Blockchain catastrophe swaps and the unbundling of Insurance


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I struggled with the headline for this post because the news connects to so many different themes we cover on Daily Fintech:

  • Real use cases for Blockchain.
  • Catastrophe Insurance and Climate Change.
  • Financial Inclusion.
  • Innovation by Incumbent Financial Services.
  • The new global back office.
  • The unbundling of vertically integrated Insurance.

We will explore how the story illustrates all those themes.

The story is that Allianz and Nephila Capital recently completed a pilot catastrophe swap using Blockchain technology from Symbiont.

What is a Catastrophe Swap?

A catastrophe swap is a financial instrument traded in the over-the-counter derivatives market. Insurers need protection after a large natural disaster because numerous policyholders will file claims within a short time frame. A catastrophe swap helps insurance companies transfer some of the risk they’ve assumed through policy issuance and provides an alternative to purchasing reinsurance or issuing a catastrophe bond.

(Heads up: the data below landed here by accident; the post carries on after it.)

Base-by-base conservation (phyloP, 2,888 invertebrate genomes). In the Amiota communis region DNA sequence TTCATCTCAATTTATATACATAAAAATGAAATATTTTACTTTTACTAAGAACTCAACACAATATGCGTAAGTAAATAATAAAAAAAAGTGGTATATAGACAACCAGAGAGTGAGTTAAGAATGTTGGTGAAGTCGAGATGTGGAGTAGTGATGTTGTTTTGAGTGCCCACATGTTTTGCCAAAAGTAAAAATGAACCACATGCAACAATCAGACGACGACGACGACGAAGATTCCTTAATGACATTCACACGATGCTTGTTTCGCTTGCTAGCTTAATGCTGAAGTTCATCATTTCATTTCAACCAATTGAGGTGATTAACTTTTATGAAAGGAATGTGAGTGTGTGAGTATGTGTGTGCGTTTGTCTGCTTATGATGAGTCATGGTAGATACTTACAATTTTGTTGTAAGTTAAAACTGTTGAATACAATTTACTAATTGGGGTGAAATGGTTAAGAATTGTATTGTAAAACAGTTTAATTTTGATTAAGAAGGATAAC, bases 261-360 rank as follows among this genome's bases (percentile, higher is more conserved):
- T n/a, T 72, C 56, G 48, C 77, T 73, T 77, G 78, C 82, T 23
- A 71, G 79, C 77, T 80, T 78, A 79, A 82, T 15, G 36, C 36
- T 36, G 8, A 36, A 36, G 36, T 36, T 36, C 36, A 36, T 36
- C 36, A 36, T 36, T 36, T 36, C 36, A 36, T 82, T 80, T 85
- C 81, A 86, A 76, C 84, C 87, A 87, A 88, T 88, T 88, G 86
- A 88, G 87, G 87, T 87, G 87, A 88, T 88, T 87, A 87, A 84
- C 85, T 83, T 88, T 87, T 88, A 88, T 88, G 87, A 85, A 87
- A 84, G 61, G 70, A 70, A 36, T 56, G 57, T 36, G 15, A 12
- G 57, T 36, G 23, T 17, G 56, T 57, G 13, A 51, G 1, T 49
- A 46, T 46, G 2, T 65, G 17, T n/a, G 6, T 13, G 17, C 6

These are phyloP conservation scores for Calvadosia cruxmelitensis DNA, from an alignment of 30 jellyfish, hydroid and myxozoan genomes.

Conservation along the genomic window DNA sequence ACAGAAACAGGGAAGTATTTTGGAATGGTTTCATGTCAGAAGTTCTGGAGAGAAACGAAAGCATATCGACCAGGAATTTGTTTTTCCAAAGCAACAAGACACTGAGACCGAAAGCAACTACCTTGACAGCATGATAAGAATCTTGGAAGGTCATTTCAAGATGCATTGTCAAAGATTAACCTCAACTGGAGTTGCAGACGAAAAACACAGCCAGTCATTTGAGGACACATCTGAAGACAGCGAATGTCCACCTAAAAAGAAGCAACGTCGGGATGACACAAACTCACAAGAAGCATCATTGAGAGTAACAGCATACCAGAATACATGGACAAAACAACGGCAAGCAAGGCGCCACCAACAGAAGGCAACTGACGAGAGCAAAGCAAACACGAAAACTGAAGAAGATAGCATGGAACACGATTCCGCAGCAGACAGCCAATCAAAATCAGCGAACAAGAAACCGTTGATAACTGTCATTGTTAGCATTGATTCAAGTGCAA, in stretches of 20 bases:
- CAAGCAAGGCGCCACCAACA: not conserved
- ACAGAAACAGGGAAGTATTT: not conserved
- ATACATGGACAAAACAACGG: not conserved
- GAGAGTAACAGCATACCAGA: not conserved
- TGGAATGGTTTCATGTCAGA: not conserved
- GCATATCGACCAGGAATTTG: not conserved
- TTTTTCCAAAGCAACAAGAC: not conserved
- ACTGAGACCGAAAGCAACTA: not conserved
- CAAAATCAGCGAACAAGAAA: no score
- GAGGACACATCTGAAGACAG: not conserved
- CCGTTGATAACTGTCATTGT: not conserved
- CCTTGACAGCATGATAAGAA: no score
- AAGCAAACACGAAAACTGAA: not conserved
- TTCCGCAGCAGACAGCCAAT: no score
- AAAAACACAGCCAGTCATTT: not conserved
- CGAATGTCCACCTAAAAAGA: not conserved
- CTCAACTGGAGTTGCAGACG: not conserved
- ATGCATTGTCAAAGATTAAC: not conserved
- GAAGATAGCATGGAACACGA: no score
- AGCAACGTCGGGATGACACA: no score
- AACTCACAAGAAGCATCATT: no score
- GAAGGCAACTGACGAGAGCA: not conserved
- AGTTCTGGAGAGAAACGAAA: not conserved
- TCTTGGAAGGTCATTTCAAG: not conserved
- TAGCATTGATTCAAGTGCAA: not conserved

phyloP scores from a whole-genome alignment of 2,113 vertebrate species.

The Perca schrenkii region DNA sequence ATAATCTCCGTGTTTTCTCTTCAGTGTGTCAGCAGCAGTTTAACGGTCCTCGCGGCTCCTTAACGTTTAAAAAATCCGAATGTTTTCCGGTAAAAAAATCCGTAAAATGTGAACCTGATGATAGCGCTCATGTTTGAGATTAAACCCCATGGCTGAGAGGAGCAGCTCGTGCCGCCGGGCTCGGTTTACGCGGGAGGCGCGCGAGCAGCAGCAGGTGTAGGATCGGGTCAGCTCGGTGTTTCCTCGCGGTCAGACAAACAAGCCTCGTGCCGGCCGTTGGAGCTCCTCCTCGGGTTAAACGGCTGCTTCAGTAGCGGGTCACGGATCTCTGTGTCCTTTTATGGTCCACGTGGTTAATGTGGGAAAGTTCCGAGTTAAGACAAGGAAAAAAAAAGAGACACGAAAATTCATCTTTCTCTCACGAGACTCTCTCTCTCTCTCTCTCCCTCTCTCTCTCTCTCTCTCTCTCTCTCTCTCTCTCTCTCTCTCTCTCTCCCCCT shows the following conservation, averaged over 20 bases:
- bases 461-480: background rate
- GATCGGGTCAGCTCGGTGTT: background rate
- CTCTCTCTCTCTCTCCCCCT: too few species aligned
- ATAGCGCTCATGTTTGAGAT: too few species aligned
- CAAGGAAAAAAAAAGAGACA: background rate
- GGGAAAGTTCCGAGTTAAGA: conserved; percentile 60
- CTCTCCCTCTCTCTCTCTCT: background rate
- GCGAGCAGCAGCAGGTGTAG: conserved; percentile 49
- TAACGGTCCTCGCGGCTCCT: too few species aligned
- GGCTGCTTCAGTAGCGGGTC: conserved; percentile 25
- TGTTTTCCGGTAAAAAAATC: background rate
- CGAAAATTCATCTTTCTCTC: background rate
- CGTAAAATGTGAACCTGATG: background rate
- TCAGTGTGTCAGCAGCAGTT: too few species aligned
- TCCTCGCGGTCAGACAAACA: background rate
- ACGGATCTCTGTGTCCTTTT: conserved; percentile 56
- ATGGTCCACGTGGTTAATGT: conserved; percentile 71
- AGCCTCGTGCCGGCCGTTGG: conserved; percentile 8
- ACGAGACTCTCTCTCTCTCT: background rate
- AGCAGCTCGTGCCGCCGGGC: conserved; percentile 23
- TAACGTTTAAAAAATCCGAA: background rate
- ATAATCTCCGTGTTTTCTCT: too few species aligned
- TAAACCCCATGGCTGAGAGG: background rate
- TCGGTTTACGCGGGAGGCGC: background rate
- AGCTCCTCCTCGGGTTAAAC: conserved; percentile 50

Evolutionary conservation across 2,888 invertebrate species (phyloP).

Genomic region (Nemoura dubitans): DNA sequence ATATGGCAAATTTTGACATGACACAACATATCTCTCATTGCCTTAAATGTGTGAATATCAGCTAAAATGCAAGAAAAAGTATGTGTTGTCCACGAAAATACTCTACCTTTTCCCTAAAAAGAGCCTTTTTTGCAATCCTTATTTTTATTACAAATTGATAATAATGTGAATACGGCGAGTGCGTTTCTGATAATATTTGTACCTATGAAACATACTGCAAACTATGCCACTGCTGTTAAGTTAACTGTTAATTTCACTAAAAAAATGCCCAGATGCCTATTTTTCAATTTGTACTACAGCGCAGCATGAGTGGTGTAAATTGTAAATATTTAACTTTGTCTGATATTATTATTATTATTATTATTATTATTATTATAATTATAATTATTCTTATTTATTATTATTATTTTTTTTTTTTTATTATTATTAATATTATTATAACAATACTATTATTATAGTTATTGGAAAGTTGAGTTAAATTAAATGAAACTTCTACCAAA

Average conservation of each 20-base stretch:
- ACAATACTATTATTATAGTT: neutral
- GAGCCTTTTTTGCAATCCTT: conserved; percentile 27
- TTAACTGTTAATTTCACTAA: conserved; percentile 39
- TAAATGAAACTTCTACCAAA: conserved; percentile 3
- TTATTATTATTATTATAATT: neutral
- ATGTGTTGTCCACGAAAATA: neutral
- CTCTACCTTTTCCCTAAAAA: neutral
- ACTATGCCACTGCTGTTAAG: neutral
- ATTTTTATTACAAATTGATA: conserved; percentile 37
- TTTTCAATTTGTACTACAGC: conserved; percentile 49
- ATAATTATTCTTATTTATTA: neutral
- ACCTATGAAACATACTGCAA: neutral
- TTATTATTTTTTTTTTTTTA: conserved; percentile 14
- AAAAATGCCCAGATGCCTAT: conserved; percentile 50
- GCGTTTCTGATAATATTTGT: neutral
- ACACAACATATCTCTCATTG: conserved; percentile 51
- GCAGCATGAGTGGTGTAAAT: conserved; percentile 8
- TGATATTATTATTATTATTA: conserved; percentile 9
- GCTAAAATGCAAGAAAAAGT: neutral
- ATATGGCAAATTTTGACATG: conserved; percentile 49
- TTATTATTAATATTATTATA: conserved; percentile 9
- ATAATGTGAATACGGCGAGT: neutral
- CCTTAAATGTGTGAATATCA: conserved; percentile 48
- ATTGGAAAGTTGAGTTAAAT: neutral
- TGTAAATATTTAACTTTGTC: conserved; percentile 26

In a catastrophe swap, two parties, an insurer (Allianz in this case) and an investor (Nephila Capital in this case), exchange streams of periodic payments. The insurer’s payments are based on a portfolio of the investor’s securities, and the investor’s payments are based on potential catastrophe losses as predicted by a catastrophe loss index (created by third party firms to quantify the magnitude of insurance claims expected from major disasters).

Real use cases for Blockchain.

To avoid getting caught up in the Blockchain hype cycle, we use this handy decision tree to evaluate whether a use case really warrants Blockchain technology.


Catastrophe Swaps seem like a good fit.

Catastrophe Insurance and Climate Change.

A few months ago we looked at Big Data ventures working on catastrophe modelling and Meteo which is focused on weather related risk. Risk modelling is key to Insurance. Risk modelling gets a lot more complex if Climate Change is real – the historic models simply don’t apply any more.

Financial Inclusion.